Around this time I was preparing to work on the season finale.I wanted it to look different than the earlier episodes. I ended up using a lighter line art opacity to mimic some of the look from other animes like Naruto. The writing was on the wall though, I knew I wanted to up the quality down the line even more and it was obvious Flash wasn’t going to cut it.
Episode 6 was the best episode I managed to do during the first season run. But it was here when I came to my crossroads. Do I go into season 2 using the same method I had done for years or do I risk it and switch it up for better quality? I chose to switch it up. But the problem was finding an animation program that would be natural for me. I have a full time job, and I do freelance work, plus being a writer. So I needed to find a software that would allow for the easiest workflow possible.
I tried a few, but eventually I realized a new update for CSP allowed for animation. So I upgraded to the full version and jumped down the rabbit hole.
I had finally said goodbye to both Flash and the first season of my animated series.
Clip Studio Paint
It was so weird transitioning. It was 2016 and for 10 years I had been animating solely in Flash. It was all I knew, it worked for me. I may not have made the best looking animated series, but I did it. As a 1 man animation studio, I managed to do it. So here I was staring at a new interface, one I had gotten used to drawing in, but now approaching it from an animation standpoint. It was weird.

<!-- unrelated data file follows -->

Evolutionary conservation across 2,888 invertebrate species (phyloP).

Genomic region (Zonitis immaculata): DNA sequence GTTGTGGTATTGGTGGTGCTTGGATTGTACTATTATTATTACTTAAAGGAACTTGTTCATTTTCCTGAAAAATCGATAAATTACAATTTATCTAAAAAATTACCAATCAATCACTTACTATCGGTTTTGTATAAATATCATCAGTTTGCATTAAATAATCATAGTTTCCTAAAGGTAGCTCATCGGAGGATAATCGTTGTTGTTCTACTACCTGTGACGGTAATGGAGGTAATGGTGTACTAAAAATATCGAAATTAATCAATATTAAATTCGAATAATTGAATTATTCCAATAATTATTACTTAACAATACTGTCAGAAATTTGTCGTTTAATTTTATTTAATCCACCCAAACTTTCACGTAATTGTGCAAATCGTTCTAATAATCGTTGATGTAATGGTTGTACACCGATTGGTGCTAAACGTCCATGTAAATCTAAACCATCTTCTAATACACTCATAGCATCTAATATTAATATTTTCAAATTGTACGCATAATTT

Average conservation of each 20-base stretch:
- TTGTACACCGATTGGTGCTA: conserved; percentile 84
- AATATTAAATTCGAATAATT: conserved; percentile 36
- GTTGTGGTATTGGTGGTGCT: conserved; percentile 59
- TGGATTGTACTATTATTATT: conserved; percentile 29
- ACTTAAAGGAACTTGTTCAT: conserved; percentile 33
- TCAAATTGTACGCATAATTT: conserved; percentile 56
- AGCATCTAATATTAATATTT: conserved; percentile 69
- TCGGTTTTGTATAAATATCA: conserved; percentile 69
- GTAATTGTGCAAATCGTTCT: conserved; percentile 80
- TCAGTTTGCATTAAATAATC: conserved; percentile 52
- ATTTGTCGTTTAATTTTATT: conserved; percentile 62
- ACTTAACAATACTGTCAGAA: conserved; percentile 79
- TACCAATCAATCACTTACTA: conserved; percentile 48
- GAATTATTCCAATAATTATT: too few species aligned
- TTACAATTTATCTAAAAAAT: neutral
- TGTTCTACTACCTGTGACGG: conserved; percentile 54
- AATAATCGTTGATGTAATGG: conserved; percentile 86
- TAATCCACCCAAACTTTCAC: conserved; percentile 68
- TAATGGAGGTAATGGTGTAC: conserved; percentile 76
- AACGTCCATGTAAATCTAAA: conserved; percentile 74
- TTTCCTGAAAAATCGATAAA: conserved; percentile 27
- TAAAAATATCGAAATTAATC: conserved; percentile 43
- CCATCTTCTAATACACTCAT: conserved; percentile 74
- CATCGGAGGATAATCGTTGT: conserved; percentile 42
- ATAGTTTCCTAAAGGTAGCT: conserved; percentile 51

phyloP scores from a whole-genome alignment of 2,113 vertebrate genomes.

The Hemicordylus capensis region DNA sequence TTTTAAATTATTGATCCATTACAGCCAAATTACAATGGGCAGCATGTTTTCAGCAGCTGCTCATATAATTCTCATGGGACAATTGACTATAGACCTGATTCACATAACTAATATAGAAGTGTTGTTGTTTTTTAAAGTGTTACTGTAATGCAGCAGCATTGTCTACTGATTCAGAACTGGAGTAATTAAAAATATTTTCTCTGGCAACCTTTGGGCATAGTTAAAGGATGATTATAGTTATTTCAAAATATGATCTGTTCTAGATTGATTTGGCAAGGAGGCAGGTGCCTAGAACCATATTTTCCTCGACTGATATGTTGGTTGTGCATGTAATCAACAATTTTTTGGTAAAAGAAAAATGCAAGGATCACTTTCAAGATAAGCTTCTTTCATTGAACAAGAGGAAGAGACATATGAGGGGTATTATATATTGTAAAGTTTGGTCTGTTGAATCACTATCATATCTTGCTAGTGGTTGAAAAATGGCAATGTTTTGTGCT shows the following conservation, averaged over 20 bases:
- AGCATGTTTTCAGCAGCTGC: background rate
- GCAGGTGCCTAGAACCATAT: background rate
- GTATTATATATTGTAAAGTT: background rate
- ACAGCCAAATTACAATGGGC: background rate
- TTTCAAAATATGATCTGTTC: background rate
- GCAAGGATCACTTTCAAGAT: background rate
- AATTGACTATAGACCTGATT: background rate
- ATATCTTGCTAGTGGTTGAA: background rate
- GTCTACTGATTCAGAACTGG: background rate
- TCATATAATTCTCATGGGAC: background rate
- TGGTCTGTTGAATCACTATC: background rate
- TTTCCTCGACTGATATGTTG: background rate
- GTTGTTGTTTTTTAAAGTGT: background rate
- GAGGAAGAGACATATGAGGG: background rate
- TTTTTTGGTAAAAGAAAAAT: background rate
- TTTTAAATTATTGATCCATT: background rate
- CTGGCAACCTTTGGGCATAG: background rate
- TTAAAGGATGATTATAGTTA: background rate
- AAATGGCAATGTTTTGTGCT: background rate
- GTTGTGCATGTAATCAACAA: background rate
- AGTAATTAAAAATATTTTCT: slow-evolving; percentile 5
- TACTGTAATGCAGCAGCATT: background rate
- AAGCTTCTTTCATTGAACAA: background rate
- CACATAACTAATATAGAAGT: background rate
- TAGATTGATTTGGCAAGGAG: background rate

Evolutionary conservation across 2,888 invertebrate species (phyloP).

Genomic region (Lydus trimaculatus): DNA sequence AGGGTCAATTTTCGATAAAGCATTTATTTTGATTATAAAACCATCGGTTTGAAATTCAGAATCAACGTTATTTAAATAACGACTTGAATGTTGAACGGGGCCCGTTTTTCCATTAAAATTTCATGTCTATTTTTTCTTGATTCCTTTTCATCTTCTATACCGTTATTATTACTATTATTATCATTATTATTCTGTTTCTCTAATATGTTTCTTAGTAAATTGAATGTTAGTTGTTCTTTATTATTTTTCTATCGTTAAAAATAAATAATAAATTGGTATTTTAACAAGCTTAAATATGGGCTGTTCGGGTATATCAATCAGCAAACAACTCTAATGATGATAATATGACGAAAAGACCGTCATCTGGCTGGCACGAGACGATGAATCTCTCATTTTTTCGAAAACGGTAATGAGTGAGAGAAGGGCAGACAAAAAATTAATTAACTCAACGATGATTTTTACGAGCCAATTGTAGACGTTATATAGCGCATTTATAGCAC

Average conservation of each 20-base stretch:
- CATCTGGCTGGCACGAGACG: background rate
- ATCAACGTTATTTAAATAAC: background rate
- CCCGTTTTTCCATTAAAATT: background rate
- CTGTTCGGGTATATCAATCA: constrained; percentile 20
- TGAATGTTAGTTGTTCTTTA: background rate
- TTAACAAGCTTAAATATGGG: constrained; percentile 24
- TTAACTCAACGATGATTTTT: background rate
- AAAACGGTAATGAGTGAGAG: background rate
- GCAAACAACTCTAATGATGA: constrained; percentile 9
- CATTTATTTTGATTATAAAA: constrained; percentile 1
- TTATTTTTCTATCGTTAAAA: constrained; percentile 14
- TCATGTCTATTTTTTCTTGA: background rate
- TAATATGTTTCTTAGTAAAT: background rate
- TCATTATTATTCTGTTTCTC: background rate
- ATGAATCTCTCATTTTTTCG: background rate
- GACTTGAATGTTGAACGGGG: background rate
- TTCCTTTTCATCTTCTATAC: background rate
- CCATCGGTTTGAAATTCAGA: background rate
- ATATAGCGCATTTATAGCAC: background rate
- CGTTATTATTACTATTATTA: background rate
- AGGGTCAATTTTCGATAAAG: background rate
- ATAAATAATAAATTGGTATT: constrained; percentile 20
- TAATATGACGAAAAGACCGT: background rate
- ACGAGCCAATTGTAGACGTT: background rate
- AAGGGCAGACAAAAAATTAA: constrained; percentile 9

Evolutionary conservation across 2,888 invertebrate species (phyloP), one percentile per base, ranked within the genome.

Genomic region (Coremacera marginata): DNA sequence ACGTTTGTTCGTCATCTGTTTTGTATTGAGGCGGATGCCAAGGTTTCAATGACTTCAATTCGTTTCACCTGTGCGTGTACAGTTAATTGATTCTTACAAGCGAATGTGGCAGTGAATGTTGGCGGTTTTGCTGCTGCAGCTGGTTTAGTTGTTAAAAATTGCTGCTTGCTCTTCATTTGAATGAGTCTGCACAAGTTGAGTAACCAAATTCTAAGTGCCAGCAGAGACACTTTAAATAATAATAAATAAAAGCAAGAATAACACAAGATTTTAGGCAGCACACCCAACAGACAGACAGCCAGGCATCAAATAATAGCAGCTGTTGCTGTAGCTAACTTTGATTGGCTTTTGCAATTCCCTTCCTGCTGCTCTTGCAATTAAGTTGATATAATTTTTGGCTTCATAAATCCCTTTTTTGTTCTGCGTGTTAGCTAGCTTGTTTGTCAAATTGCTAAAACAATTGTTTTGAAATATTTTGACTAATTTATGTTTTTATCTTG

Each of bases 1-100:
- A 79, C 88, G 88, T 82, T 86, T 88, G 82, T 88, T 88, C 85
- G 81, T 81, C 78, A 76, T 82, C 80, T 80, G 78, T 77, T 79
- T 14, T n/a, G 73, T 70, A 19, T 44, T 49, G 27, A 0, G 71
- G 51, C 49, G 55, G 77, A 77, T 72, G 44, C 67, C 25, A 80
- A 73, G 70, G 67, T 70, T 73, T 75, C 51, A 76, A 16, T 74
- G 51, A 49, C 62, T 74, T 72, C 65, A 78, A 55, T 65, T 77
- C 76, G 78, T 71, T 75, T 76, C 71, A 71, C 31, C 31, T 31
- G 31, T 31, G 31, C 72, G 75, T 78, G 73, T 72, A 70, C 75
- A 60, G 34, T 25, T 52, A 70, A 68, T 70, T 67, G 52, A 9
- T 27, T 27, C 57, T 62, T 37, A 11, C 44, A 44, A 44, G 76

Screen from Episode 7, which is nowhere near where I started out in CSP. But the interface was different than Flash and I had to get used to it.
The first test I did using CSP was to take an animatic I had done years ago for Episode 8 and animate it in CSP. It was awkward and rough, but it still looked better than anything from season 1. So I was off to a start.
To end 2016 I animated a short, silent “Epilogue” episode to season 1 entirely in CSP. It was the first real look I gave myself to what season 2 could possibly look like. I was off to a good start, but I knew it was going to take a while for me to find a comfortable workflow for this. With change, came both pros and cons. Honestly, the cons did make me struggle and often debate going back to Flash.
Pros: CSP felt better, drawing wise. I was no longer “fighting” with Flash to draw my lines. Line art and brushes were just leagues better than anything Flash offered. Colors looked better, just everything felt better.
Cons: In Flash I would scrub an audio mixdown of the scene, so I’d animate to that. CSP did not have an audio option. This meant I couldn’t import and animate to the audio of a scene directly in CSP. I could no longer just use 1 animation program. I had to make a workaround. That workaround was to still use Flash for the animatics and then import that animatic into CSP and animate over it for clean up and colors. This brought up another concern, CSP only (Windows) accepted AVI video. And if you’re not aware, AVIs are HUGGGGGGGGE. Which again, created a new concern, I don’t make short animations, so what originally would be 4-5 minute Flash files were not going to work. They’d end up being 6 gb and CSP couldn’t import files that big. I’d have to cut my scenes down far more to be like a minute top to get the animatic into CSP. At this point my folders were increasing in size because of all the separate files that were close to 2gb I needed for an episode.